Roy Cooper (rodeo cowboy)

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Roy Dale Cooper (born November 13, 1955)[1] is an American former professional rodeo cowboy who competed in Professional Rodeo Cowboys Association (PRCA) events for more than two decades. He won the All-Around Cowboy world championship in 1983 and claimed seven individual discipline championships, including six tie-down roping titles. Cooper won the PRCA's Rookie of the Year award in 1976, and was nicknamed "Super Looper" for his roping ability.[2] The ProRodeo Hall of Fame inducted Cooper in its Tie-Down Roping category in 1979.

Early life[edit]

Cooper was born in Hobbs, New Mexico, and raised on a ranch.[2][3] He suffered from asthma in his youth, and hair from horses caused him allergies.[3] However, he began to practice roping when he was three to five years old, depending on the source.[3][4] Cooper stopped being affected by asthma prior to attending high school,[2] and he competed in American Junior Rodeo Association events, winning an award as "outstanding individual in 25 years" in 1977.[3] Two years earlier, he had won the calf roping title of the National Intercollegiate Rodeo Association; his father, Tuffy, won the organization's title in the discipline in 1950.[5] He went to Southeastern Oklahoma State University and was a journalism major.[4]

Rodeo career[edit]

In his rookie PRCA season, 1976, Cooper won the organization's tie-down roping championship and led the event in average earnings at the National Finals Rodeo (NFR). He broke the record for the most prize money won by a rookie cowboy, and earned the PRCA's Rookie of the Year award. In 1977, Cooper was the third-leading earner at the NFR's roping event.[3] At the 1978 Cheyenne Frontier Days rodeo, he led all cowboys in prize money won, and his calf-roping winnings were the largest recorded in any non-NFR event at the time.[6] After breaking one of his wrists the previous year,[7] Cooper won his second calf roping season championship in 1980, and had a third-place NFR average earnings finish in the discipline.[8] The following year, he earned his second straight season calf roping title. However, he narrowly lost out on the PRCA's All-Around Cowboy season championship to his cousin, Jimmie Cooper, who earned $47.60 more in prize money than he did during 1981.[9]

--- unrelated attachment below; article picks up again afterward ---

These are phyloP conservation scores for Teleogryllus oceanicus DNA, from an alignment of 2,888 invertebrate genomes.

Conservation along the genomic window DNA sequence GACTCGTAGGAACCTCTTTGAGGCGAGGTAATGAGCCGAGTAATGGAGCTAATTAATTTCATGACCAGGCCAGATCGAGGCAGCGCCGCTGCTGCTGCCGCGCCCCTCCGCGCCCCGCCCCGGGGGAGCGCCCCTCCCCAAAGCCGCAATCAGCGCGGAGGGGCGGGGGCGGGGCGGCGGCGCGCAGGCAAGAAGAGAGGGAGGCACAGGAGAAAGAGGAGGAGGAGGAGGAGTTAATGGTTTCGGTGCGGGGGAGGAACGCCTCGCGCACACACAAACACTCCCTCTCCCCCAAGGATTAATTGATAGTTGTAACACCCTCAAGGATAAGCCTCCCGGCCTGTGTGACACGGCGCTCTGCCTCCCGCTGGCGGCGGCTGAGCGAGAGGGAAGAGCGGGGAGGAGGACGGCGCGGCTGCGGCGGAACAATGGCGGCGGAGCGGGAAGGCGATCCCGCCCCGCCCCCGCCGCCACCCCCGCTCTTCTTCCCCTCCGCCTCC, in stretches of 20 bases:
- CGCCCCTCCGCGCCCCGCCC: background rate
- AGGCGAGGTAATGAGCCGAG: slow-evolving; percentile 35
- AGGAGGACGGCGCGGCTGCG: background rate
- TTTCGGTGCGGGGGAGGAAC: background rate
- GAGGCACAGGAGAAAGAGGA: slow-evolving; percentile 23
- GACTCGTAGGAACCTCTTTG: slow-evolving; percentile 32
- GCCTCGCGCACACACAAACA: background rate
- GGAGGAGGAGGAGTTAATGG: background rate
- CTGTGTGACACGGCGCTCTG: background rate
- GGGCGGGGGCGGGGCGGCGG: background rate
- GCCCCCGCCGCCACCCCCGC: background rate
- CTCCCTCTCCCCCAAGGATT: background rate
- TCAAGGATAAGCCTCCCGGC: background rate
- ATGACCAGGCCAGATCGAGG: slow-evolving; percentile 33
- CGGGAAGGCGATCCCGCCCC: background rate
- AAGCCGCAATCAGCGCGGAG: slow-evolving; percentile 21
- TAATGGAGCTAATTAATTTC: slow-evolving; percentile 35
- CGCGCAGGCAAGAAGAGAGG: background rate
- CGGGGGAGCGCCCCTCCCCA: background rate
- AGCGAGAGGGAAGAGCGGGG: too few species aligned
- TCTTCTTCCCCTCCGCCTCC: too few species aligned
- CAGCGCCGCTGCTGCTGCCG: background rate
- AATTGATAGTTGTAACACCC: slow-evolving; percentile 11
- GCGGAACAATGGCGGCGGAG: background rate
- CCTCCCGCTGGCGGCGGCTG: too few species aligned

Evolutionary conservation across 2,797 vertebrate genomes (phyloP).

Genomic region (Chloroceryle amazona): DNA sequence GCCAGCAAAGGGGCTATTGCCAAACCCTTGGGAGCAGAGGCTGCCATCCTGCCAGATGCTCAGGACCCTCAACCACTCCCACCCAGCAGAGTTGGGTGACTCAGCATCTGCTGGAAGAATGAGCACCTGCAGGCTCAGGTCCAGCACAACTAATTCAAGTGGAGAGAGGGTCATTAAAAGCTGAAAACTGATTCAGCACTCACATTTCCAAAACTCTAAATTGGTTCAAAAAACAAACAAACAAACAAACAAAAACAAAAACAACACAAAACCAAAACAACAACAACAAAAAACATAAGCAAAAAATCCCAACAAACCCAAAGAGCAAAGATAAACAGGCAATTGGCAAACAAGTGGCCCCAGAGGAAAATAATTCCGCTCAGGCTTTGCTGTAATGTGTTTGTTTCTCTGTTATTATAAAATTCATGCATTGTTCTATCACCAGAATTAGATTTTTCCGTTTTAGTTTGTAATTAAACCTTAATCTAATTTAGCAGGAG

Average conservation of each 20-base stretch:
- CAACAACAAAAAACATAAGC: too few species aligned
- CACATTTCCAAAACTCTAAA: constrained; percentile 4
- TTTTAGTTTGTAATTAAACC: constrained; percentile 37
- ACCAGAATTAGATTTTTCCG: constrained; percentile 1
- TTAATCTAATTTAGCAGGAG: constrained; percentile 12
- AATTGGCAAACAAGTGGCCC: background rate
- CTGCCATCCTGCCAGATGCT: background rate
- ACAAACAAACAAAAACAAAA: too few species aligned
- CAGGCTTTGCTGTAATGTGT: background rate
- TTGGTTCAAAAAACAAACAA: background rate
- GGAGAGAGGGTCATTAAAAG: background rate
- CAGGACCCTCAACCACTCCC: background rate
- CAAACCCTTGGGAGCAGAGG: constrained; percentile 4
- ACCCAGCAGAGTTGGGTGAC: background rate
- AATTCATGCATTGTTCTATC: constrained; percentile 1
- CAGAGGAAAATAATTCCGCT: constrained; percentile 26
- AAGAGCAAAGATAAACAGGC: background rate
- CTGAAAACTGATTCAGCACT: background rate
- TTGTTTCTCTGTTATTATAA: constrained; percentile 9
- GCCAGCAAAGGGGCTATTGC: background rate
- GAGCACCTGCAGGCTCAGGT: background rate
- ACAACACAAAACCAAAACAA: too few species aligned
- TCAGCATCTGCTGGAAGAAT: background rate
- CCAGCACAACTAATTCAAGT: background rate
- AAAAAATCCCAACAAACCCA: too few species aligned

Cooper had almost $100,000 in earnings in 1981, and was approaching $400,000 in career earnings in 1982.[7] He won his third consecutive PRCA tie-down roping championship, and fourth overall, in 1982, rallying from a prize money deficit of nearly $15,000 at the season-ending NFR. A second-place finish in that event's tie-down roping competition was enough for him to pass Jerry Jetton, the previous leader. Cooper's total earnings for the year neared $100,000 again, and in the season-long All-Around Cowboy competition he placed fourth.[10] In 1983, Cooper won the All-Around Cowboy championship, National Finals Steer Roping (NFSR) title, and calf roping championship. This made him the first PRCA competitor since 1958 to win three discipline season championships,[11] and the fourth in PRCA history.[12] Cooper broke the record for yearly prize winnings with $153,390.84 in earnings,[11] and claimed all-around and tie-down roping average earnings titles at the NFR.[13] In calf roping, he set a season record in earnings with $122,455 for the year.[12]